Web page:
Ten Years and Counting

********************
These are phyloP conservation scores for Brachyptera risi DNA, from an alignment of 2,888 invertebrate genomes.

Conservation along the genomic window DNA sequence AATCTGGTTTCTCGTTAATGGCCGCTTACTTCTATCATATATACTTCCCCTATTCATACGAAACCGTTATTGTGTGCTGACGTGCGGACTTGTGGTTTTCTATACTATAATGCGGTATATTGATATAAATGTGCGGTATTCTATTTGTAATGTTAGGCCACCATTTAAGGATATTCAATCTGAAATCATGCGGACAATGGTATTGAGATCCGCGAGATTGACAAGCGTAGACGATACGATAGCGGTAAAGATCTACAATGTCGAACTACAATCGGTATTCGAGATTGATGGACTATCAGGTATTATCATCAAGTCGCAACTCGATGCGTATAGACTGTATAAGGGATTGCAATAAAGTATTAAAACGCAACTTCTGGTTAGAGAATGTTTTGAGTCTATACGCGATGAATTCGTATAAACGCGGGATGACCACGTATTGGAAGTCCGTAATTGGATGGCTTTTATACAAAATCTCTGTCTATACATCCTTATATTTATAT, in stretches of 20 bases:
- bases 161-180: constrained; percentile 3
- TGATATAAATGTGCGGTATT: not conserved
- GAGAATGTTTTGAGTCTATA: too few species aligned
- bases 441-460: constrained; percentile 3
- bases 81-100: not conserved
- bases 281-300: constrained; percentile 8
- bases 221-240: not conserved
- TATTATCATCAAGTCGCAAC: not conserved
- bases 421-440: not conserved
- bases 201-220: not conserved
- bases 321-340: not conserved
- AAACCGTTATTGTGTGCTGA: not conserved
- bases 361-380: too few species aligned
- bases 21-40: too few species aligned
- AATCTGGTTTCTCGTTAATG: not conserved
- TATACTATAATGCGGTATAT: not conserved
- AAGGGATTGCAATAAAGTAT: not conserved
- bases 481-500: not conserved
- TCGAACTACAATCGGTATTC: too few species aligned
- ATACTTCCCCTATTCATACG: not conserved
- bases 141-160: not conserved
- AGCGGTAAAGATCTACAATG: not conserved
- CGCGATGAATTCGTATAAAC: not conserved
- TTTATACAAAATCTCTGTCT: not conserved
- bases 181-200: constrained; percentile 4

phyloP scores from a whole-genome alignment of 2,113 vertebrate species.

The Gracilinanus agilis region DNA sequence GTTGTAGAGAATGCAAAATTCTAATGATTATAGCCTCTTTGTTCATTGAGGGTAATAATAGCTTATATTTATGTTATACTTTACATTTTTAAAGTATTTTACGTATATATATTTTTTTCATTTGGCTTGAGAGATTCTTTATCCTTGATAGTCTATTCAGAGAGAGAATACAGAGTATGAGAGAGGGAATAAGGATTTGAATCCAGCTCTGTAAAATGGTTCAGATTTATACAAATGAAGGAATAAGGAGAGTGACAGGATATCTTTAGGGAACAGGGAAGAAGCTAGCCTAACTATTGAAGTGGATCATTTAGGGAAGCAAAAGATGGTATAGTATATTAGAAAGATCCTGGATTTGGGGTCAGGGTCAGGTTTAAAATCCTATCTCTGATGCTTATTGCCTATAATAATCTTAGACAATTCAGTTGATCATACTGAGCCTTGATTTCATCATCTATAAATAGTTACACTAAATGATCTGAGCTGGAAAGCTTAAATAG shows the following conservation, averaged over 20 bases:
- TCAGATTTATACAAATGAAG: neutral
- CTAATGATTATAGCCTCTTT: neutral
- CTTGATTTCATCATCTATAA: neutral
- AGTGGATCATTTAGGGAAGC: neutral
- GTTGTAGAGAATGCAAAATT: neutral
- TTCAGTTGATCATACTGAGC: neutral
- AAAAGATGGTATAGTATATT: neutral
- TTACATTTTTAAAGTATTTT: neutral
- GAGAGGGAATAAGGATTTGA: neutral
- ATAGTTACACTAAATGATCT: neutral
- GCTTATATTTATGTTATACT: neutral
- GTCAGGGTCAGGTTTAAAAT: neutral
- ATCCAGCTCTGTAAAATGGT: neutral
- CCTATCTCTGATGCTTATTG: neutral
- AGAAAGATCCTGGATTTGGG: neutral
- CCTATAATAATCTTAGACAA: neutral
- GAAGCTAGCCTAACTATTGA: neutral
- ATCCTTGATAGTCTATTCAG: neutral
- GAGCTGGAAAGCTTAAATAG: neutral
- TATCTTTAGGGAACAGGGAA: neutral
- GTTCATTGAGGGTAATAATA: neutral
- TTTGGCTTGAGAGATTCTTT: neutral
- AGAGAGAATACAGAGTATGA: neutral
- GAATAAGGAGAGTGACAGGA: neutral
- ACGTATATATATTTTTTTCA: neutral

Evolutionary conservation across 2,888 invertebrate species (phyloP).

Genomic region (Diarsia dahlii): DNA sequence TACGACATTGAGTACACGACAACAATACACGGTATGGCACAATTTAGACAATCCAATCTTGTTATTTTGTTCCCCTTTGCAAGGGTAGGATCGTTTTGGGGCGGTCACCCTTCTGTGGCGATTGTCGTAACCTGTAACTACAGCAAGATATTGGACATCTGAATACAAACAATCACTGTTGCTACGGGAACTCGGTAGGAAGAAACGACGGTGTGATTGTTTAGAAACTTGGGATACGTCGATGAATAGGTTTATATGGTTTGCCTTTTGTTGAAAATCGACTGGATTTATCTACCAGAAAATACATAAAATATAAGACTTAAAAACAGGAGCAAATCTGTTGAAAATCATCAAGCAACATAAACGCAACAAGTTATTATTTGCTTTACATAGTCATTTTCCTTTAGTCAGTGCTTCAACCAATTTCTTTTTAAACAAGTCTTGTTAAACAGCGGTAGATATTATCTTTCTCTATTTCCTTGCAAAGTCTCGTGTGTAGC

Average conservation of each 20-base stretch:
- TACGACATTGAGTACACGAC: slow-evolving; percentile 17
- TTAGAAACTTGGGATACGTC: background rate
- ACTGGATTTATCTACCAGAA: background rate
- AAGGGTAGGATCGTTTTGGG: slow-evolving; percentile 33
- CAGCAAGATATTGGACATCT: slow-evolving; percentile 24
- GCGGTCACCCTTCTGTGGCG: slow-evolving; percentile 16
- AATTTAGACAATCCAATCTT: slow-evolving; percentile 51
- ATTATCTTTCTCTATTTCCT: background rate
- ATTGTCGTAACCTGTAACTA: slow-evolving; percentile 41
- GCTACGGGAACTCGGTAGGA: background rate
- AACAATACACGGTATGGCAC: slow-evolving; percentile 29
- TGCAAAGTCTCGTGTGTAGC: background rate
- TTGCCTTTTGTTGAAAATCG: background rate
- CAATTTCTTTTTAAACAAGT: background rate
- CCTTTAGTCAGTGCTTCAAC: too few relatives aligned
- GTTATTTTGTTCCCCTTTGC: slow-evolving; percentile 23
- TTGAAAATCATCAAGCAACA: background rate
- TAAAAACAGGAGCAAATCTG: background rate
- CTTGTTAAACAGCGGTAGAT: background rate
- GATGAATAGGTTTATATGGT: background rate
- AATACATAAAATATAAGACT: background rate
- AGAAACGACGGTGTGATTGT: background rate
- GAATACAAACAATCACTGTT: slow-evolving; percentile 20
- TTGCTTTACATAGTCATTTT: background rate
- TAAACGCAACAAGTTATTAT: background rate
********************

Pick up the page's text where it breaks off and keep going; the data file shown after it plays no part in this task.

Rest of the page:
The Air Force’s RQ-4 Global Hawk unmanned aerial vehicle, built by Northrop Grumman, celebrated its 10th anniversary of flight Feb. 28. On that date in 1998 a Global Hawk prototype made history when it flew for one hour over Edwards AFB, Calif., climbing to an altitude of 32,000 feet. Fast forward 10 years later and the aircraft fleet, now in a much more refined fashion, has logged more than 20,000 flight hours, of which 15,000 have been flown in support of combat operations in Afghanistan and Iraq since late 2001 when developmental models were sent to the region to help out in Afghanistan. The Global Hawk cruises at altitudes up to 65,000 feet and can stay aloft for more than 30 hours to peer down through any weather to provide commanders with real-time imagery of large geographic areas. “Global Hawk continues to prove its versatility and persistence by providing critical intelligence to Airmen, Marines and soldiers on the ground,” said Brig. Gen. H.D. Polumbo, commander of the 9th Reconnaissance Wing at Beale AFB, Calif., the Global Hawk’s main operating base, in Northrop Grumman’s Feb. 29 release. “It is a combat-proven, strategic capability with the tactical flexibility to survey large geographic areas, whether supporting overseas military operations or domestic civil missions like last year’s wildfires in Southern California.” (Includes Edwards report by A1C Stacy Sanchez)